The Most Effective Ways to Treat Listeria Infections
Listeria is a stealthy, potentially dangerous bacterial agent that is most commonly found in pregnant women. While the mothers-to-be themselves may not be at risk of serious health consequences from the infections, the bacteria travel through maternal cells to reach the fetus, where they negatively impact growth and development. Conventional penicillin treatments are effective against this pathogen, as are some synthetics such as sulfamethoxazole. Because of Listeria's unique way of attacking host cells, however, many other antibiotics are unable to either reach the site of the infection or bind with the bacteria.
Commonly Used Antibiotics
The most commonly prescribed antibiotics for fighting Listeria are in the penicillin group. Penicillin, ampicillin and amoxicillin are capable of penetrating the membranes of the cells lining the GI tract, where Listeria flourishes, without losing their effectiveness at binding to the target receptors on the pathogen's membrane. Pregnant women with Listeria infections are often given abnormally high doses of these antibiotics, as it is important to penetrate the umbilical and placental barriers between the mother's anatomy and the fetus. Sometimes, gentamicin is also administered to aid the penicillin-based agents, but this antibiotic's relatively high toxicity makes this a risky choice for expectant mothers. It is not clear from research that gentamicin increases the other antibiotics' effectiveness.
Special Antibiotic Regimens
Though no wild strain of Listeria has ever been discovered to have a native resistance to penicillin, some patients are unable to take drugs in this group. Those who are allergic to penicillin and related antibiotics face limited treatment options. Trimethoprim combined with sulfamethoxazole offer one of the few non-penicillin-based alternatives for sensitive patients.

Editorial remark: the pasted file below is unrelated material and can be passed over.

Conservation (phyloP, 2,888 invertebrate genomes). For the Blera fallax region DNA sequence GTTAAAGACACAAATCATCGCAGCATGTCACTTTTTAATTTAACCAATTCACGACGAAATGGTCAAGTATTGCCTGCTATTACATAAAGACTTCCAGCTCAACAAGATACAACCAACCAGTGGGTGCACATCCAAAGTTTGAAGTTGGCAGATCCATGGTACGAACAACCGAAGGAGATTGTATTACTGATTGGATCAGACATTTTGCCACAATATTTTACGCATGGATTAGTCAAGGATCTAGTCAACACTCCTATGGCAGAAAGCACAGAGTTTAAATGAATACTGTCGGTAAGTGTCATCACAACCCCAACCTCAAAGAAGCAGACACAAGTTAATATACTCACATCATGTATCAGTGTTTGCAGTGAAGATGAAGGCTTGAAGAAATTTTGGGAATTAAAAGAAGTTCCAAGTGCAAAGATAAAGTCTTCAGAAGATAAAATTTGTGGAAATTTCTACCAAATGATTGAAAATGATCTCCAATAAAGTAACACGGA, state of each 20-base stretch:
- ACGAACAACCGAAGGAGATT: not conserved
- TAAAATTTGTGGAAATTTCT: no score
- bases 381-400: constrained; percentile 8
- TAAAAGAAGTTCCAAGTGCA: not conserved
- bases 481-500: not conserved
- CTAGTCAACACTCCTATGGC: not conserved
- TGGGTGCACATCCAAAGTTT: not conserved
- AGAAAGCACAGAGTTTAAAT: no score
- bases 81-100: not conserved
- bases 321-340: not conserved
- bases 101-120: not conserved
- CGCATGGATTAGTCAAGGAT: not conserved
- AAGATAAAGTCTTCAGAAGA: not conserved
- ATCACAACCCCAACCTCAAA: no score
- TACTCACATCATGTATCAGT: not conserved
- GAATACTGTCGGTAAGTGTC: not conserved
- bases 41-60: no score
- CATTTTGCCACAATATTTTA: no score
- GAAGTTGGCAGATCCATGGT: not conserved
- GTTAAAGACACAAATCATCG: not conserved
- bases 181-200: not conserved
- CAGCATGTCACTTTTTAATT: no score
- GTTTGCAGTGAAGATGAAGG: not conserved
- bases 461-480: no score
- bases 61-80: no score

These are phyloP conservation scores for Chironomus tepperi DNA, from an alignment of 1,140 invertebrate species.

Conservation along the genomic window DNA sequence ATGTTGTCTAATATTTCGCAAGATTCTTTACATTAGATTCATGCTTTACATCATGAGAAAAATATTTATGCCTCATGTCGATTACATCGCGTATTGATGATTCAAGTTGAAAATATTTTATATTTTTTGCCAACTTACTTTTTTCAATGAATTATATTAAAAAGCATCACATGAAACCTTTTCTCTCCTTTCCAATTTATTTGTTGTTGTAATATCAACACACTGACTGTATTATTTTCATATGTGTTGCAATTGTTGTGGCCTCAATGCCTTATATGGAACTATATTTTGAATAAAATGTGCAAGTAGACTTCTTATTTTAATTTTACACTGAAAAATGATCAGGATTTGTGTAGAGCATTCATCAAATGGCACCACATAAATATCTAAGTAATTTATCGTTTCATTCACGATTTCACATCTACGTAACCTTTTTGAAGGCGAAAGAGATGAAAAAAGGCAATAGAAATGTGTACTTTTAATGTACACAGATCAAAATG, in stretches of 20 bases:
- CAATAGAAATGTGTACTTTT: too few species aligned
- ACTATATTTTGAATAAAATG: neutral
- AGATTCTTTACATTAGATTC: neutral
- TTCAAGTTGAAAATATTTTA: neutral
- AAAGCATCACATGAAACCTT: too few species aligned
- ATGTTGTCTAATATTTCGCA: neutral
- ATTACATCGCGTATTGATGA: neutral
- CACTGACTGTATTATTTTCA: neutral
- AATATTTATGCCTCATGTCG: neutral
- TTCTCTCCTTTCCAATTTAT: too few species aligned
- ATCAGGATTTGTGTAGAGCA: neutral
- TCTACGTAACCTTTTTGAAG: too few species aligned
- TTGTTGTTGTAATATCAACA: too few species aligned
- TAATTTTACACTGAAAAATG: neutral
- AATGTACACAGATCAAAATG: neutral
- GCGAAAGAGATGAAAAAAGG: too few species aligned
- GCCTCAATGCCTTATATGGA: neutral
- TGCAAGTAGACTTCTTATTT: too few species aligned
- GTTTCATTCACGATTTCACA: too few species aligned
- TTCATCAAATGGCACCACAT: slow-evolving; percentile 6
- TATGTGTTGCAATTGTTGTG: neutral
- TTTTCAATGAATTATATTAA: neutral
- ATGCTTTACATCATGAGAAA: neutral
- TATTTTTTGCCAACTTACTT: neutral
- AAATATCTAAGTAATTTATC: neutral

Other antibiotics that are capable of penetrating cell walls without losing the ability to disable Listeria include linezolid and rifampin. Cephalosporins have also been examined for their effectiveness. However, each of these has serious limitations. Cephalosporins, for example, do not work well because they don't bind to the correct receptors on Listeria. Rifampin is effective, but the wild strain of Listeria has developed a degree of resistance to it. Linezolid may be effective, but its use during pregnancy has not been extensively researched.
Listeria, though rare, is difficult to identify and treat because of the unique way it spreads through human tissues. The bacillus moves through host cells rather than around them, so the pathogen is able to avoid many of the body's natural defenses. Listeria infections are most common among pregnant women, in whom it may be subtle or entirely asymptomatic, and they can cause severe injury to developing fetuses. Effective treatment of a Listeria infection requires early diagnosis and aggressive treatment with antibiotics.